The beautiful picture above is of Nairobi city. The angle it was taken from is atop community hill and the photographer is none other than the inimitable Mutua Matheka. I know community hill because i lived in Nairobi for a while(i grew up there) and there is the Kenya National Library which i frequently went to. Very well-stocked library. I am writing this in fiery reaction to a story i have just read online about the “top intelligent cities” awards. It is essentially about cities that have continually adopted to changing technological, social-economic and business environments and innovated in this new era, using different strategies to cope and adopt- i mean actually thrive. Well, now i am back home and living in my capital city; Kampala which at this time of year is very hot and everyone is perspiring and the smart ones hydrate themselves often.

What i miss about Nairobi is the road network. The connectivity and ease of movement from point to point. It is very convenient to move about in Nairobi. You can go from east to west, north to south without passing through the CBD. Over the years, there have been intensive capital investments in the Kenya’s real estate industry and to see what i am talking about, just visit the suburbs such as West lands. The Kenyan governments from past eras have encouraged this development of roads infrastructure to see to it that it helps improve transportation to and from hotels to airports. This emphasis was meant to ease the movement of Kenya’s formely numerous tourists. Thanks to Al-Shabbab, that, sadly; is no more.

Nairobi was very well-laid out from the very beginning. Contrasted with Kampala, whatever they ever laid out has survived through periodic maintenance and upkeep. We in Kampala suffered the travails of war and political instability and the tanks rolled in the country and through Kampala, guns blowing holes in the buildings.

President Museveni came to power in 1986 and found a war-torn, emptied Kampala. Soldiers and rebels had been living in the hotels which were mostly shattered.  During the 90s, i went for school holidays and was dismayed at what i saw. Gaping holes in the sides of buildings and a warren of paths through a local second-hand cloth and agricultural produce market where most of those who sold decent bedsheets/bed covers were Makerere graduates. I could not understand this. Well, it was because there was very little office space then. There was a miniscule bureaucracy and so there were no jobs for all who streamed out of universities. The culture of ‘magendo’ or dealing in buying and selling of industrial products, cloths, small hardware, things like bar soaps, sugar sacks, confectionary, cloth, etc took root during this time. People did it this way to survive. There was almost no existing industries in Uganda then, all our industrial needs were met by Kenyan imports. Especially medical and household supplies.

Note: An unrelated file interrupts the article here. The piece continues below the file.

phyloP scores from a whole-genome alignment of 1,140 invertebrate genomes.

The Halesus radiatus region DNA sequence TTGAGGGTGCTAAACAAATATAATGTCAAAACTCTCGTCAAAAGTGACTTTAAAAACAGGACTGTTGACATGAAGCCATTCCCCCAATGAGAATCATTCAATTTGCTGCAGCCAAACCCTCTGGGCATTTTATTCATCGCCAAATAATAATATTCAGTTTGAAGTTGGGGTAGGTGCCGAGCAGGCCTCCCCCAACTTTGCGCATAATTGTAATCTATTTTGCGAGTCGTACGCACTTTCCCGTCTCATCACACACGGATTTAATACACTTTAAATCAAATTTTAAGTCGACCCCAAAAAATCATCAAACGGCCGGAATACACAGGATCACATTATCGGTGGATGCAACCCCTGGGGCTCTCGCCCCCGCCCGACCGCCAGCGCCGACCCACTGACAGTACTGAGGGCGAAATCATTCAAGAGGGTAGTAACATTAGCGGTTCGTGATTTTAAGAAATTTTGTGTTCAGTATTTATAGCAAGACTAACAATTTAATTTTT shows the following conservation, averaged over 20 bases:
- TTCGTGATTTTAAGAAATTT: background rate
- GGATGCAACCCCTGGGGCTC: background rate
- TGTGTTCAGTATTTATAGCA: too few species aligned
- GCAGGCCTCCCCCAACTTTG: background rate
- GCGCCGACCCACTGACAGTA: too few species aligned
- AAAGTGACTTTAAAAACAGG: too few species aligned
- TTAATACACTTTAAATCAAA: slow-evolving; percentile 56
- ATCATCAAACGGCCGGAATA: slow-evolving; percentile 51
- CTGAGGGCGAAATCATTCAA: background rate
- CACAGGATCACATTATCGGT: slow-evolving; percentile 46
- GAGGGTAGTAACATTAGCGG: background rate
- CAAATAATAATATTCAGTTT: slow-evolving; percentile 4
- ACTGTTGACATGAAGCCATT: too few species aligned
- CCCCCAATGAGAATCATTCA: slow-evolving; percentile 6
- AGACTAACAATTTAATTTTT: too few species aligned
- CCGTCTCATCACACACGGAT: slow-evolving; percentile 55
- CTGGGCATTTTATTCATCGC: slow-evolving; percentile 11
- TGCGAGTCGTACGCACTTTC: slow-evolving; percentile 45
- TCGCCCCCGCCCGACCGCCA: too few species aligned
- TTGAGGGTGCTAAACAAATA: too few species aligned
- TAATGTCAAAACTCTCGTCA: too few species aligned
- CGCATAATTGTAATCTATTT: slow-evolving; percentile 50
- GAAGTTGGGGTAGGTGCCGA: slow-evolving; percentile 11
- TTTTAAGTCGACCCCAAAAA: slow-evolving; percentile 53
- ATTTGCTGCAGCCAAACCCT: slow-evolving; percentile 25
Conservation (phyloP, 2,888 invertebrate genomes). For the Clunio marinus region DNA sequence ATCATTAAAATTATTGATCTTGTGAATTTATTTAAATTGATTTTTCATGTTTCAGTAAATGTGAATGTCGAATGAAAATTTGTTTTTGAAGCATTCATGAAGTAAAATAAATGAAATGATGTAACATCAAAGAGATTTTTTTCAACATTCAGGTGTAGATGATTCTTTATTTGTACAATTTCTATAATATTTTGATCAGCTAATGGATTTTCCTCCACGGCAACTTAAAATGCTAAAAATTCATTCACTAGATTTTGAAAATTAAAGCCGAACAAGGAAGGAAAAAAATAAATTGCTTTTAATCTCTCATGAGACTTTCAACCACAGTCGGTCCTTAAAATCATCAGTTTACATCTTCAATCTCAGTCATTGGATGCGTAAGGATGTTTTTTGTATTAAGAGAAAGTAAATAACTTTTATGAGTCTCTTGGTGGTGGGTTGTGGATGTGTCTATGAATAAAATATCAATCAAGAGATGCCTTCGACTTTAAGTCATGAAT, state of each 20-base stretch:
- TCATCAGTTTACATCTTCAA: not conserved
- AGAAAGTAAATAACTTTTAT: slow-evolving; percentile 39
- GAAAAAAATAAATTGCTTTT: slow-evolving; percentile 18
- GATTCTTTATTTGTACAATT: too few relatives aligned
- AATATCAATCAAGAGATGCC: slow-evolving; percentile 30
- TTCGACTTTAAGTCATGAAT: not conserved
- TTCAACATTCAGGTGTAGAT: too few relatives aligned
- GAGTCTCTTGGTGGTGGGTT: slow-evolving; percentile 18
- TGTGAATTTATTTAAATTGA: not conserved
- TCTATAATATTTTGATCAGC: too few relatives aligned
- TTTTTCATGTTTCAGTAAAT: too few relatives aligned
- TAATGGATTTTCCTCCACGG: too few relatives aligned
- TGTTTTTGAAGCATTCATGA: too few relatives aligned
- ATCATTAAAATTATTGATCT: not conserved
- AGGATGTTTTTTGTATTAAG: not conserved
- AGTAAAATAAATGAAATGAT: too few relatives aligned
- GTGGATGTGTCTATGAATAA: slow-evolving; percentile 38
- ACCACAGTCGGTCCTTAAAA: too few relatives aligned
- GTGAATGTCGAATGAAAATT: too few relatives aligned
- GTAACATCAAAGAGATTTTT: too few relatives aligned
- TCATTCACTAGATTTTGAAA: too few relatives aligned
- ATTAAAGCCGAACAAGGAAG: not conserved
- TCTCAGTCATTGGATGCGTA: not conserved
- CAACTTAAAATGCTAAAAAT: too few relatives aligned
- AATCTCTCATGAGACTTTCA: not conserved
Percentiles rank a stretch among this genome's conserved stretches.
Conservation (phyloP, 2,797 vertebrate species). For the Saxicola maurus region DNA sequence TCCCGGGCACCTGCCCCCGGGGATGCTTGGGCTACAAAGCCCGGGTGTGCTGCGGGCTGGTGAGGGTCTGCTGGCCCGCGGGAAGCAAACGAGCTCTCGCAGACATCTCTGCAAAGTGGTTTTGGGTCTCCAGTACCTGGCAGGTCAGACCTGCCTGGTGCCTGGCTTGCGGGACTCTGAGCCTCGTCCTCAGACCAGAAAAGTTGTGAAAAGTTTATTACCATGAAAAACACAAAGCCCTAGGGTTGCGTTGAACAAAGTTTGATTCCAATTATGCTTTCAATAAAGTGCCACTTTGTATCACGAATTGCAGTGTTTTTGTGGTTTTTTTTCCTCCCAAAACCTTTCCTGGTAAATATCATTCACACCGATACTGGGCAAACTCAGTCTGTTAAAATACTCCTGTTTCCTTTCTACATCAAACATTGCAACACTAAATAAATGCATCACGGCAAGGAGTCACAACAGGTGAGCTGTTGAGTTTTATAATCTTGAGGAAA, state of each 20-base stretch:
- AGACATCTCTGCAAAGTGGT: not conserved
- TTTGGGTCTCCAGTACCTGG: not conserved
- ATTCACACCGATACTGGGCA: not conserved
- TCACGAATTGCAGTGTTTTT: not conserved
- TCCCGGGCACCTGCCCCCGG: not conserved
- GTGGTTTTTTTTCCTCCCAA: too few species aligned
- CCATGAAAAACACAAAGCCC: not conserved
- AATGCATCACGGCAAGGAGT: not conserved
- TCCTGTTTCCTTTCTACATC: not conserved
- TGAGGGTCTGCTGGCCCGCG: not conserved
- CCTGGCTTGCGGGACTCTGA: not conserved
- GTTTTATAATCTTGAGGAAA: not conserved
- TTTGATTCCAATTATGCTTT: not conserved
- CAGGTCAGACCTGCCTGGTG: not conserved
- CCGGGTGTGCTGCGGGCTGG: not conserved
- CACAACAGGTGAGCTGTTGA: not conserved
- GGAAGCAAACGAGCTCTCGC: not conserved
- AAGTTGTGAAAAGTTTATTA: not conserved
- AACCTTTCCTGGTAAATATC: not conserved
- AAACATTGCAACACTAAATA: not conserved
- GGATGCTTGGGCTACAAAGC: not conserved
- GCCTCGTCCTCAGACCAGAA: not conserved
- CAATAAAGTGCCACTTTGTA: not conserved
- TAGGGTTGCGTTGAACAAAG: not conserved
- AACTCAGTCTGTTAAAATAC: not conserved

I did not set out to compare two cities but the fact i want to point out that Nairobi won the spot for “most intelligent city” in Africa not by default. Kenyans have always embraced change positively, both political change and social and economic change. They are supportive of government programs that promote local investment. They are not all supportive but the supportive ones are those who matter. We in Kampala, with our natural resources-green countryside, abundant water resources and plenty of a wide variety of foods, exotic wildlife and beautiful hills, the good topography as well, Kampala could look very good if only we had enough capital to build a modern grid of roads and clear away the garbage. Perhaps if we streamlined the rate of graduates spilling out of our institutions of higher learning with meaningful job creation(someone actually working the job they trained for rather than merely rotting away selling chinese-made phones) we could grow our intellectual capital-people development whereby they contribute to social change. The business of development cannot be left to the few who hold real jobs. They are so very few.

Nairobi sped away while we were busy opposing different regimes in the name of the tribe and ethnicity- in the bush and elsewhere. After the war, government worked very hard disarming militants and clearing the country of weaponry. As a result of years of turbulence and lots of youths that had terminated their studies, a ‘kibanda’ or get-out-of-my-way-let-me-do-my-thing culture and way of thinking took root after the war. Those who survived the AIDS scourge and managed to prosper through the succeeding years are now self-made business men swaggering  around or schmoozing with moneyed people, always talking about riches and wealth. To them, nothing else matters.

We therefore let in through our doors this element of small local business way of personal progress where everyone is on their own, ‘making their own money’, numerous small personal projects many of which fail or crush shortly after take off. Our eyes are not elevated toward the national horizons where they should be. To put it mildly, i think we lack a common struggle but many of us have not realized that yet. Happy new year to everybody!